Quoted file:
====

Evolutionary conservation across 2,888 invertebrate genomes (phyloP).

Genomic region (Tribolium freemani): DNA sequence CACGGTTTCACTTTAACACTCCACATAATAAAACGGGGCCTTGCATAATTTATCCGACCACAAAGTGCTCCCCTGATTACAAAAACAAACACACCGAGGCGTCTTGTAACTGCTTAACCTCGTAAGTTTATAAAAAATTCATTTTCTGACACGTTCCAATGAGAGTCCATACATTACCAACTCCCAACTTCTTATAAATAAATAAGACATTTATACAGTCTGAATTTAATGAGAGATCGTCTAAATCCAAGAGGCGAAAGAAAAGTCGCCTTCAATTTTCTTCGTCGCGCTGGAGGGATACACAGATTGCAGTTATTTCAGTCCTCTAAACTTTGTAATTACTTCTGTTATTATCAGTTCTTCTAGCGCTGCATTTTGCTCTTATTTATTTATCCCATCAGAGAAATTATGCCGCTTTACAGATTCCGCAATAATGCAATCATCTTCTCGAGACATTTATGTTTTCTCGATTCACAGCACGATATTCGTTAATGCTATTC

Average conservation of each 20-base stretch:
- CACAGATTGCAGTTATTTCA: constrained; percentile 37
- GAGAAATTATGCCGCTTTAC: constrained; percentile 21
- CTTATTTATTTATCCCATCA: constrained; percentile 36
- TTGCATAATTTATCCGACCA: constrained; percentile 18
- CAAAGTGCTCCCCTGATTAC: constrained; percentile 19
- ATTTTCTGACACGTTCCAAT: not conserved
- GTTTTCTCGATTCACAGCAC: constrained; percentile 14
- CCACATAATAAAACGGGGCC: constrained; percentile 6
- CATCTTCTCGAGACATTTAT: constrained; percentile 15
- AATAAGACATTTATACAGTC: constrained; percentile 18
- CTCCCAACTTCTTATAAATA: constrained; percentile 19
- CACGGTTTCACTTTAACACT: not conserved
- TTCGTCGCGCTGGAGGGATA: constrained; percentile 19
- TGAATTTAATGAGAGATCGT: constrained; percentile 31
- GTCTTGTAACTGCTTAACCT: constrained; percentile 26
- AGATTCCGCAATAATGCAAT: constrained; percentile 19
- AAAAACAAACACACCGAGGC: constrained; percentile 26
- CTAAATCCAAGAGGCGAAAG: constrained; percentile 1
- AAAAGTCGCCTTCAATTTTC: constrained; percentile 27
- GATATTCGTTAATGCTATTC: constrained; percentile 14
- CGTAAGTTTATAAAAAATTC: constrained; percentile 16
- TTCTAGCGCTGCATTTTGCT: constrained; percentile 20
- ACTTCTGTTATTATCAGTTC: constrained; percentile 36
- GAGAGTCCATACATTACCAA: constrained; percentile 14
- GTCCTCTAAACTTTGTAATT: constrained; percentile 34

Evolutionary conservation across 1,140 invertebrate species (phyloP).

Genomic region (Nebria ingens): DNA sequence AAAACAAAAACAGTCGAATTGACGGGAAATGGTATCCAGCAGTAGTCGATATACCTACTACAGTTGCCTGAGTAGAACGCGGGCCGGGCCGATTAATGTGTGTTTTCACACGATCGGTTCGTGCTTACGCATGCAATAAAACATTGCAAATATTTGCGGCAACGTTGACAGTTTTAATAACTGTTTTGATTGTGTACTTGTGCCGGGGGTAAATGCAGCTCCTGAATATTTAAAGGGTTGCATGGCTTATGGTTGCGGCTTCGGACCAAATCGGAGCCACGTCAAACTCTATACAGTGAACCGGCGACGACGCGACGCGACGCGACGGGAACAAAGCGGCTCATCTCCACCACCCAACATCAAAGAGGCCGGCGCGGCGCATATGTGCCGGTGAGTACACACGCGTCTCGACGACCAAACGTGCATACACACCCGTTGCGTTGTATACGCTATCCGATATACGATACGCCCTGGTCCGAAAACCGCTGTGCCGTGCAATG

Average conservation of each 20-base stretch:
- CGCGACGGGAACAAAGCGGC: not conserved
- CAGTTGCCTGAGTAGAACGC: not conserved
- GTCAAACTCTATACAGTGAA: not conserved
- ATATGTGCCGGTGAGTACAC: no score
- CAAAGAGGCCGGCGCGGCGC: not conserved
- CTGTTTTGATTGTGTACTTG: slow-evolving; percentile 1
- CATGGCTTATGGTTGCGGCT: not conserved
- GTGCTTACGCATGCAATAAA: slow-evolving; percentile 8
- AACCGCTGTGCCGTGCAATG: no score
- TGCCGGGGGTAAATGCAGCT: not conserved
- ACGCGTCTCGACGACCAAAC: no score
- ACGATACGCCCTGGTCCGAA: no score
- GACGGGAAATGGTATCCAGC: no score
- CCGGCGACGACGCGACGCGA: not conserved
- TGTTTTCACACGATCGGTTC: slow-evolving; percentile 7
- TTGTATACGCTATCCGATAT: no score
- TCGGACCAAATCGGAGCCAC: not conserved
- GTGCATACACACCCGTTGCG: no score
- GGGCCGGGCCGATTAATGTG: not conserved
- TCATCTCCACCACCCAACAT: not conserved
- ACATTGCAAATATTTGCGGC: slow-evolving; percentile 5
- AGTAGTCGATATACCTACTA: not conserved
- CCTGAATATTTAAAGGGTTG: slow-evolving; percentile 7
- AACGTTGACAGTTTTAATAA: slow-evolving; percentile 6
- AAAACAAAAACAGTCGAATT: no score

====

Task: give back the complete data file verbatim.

Evolutionary conservation across 2,888 invertebrate genomes (phyloP).

Genomic region (Tribolium freemani): DNA sequence CACGGTTTCACTTTAACACTCCACATAATAAAACGGGGCCTTGCATAATTTATCCGACCACAAAGTGCTCCCCTGATTACAAAAACAAACACACCGAGGCGTCTTGTAACTGCTTAACCTCGTAAGTTTATAAAAAATTCATTTTCTGACACGTTCCAATGAGAGTCCATACATTACCAACTCCCAACTTCTTATAAATAAATAAGACATTTATACAGTCTGAATTTAATGAGAGATCGTCTAAATCCAAGAGGCGAAAGAAAAGTCGCCTTCAATTTTCTTCGTCGCGCTGGAGGGATACACAGATTGCAGTTATTTCAGTCCTCTAAACTTTGTAATTACTTCTGTTATTATCAGTTCTTCTAGCGCTGCATTTTGCTCTTATTTATTTATCCCATCAGAGAAATTATGCCGCTTTACAGATTCCGCAATAATGCAATCATCTTCTCGAGACATTTATGTTTTCTCGATTCACAGCACGATATTCGTTAATGCTATTC

Average conservation of each 20-base stretch:
- CACAGATTGCAGTTATTTCA: constrained; percentile 37
- GAGAAATTATGCCGCTTTAC: constrained; percentile 21
- CTTATTTATTTATCCCATCA: constrained; percentile 36
- TTGCATAATTTATCCGACCA: constrained; percentile 18
- CAAAGTGCTCCCCTGATTAC: constrained; percentile 19
- ATTTTCTGACACGTTCCAAT: not conserved
- GTTTTCTCGATTCACAGCAC: constrained; percentile 14
- CCACATAATAAAACGGGGCC: constrained; percentile 6
- CATCTTCTCGAGACATTTAT: constrained; percentile 15
- AATAAGACATTTATACAGTC: constrained; percentile 18
- CTCCCAACTTCTTATAAATA: constrained; percentile 19
- CACGGTTTCACTTTAACACT: not conserved
- TTCGTCGCGCTGGAGGGATA: constrained; percentile 19
- TGAATTTAATGAGAGATCGT: constrained; percentile 31
- GTCTTGTAACTGCTTAACCT: constrained; percentile 26
- AGATTCCGCAATAATGCAAT: constrained; percentile 19
- AAAAACAAACACACCGAGGC: constrained; percentile 26
- CTAAATCCAAGAGGCGAAAG: constrained; percentile 1
- AAAAGTCGCCTTCAATTTTC: constrained; percentile 27
- GATATTCGTTAATGCTATTC: constrained; percentile 14
- CGTAAGTTTATAAAAAATTC: constrained; percentile 16
- TTCTAGCGCTGCATTTTGCT: constrained; percentile 20
- ACTTCTGTTATTATCAGTTC: constrained; percentile 36
- GAGAGTCCATACATTACCAA: constrained; percentile 14
- GTCCTCTAAACTTTGTAATT: constrained; percentile 34

Evolutionary conservation across 1,140 invertebrate species (phyloP).

Genomic region (Nebria ingens): DNA sequence AAAACAAAAACAGTCGAATTGACGGGAAATGGTATCCAGCAGTAGTCGATATACCTACTACAGTTGCCTGAGTAGAACGCGGGCCGGGCCGATTAATGTGTGTTTTCACACGATCGGTTCGTGCTTACGCATGCAATAAAACATTGCAAATATTTGCGGCAACGTTGACAGTTTTAATAACTGTTTTGATTGTGTACTTGTGCCGGGGGTAAATGCAGCTCCTGAATATTTAAAGGGTTGCATGGCTTATGGTTGCGGCTTCGGACCAAATCGGAGCCACGTCAAACTCTATACAGTGAACCGGCGACGACGCGACGCGACGCGACGGGAACAAAGCGGCTCATCTCCACCACCCAACATCAAAGAGGCCGGCGCGGCGCATATGTGCCGGTGAGTACACACGCGTCTCGACGACCAAACGTGCATACACACCCGTTGCGTTGTATACGCTATCCGATATACGATACGCCCTGGTCCGAAAACCGCTGTGCCGTGCAATG

Average conservation of each 20-base stretch:
- CGCGACGGGAACAAAGCGGC: not conserved
- CAGTTGCCTGAGTAGAACGC: not conserved
- GTCAAACTCTATACAGTGAA: not conserved
- ATATGTGCCGGTGAGTACAC: no score
- CAAAGAGGCCGGCGCGGCGC: not conserved
- CTGTTTTGATTGTGTACTTG: slow-evolving; percentile 1
- CATGGCTTATGGTTGCGGCT: not conserved
- GTGCTTACGCATGCAATAAA: slow-evolving; percentile 8
- AACCGCTGTGCCGTGCAATG: no score
- TGCCGGGGGTAAATGCAGCT: not conserved
- ACGCGTCTCGACGACCAAAC: no score
- ACGATACGCCCTGGTCCGAA: no score
- GACGGGAAATGGTATCCAGC: no score
- CCGGCGACGACGCGACGCGA: not conserved
- TGTTTTCACACGATCGGTTC: slow-evolving; percentile 7
- TTGTATACGCTATCCGATAT: no score
- TCGGACCAAATCGGAGCCAC: not conserved
- GTGCATACACACCCGTTGCG: no score
- GGGCCGGGCCGATTAATGTG: not conserved
- TCATCTCCACCACCCAACAT: not conserved
- ACATTGCAAATATTTGCGGC: slow-evolving; percentile 5
- AGTAGTCGATATACCTACTA: not conserved
- CCTGAATATTTAAAGGGTTG: slow-evolving; percentile 7
- AACGTTGACAGTTTTAATAA: slow-evolving; percentile 6
- AAAACAAAAACAGTCGAATT: no score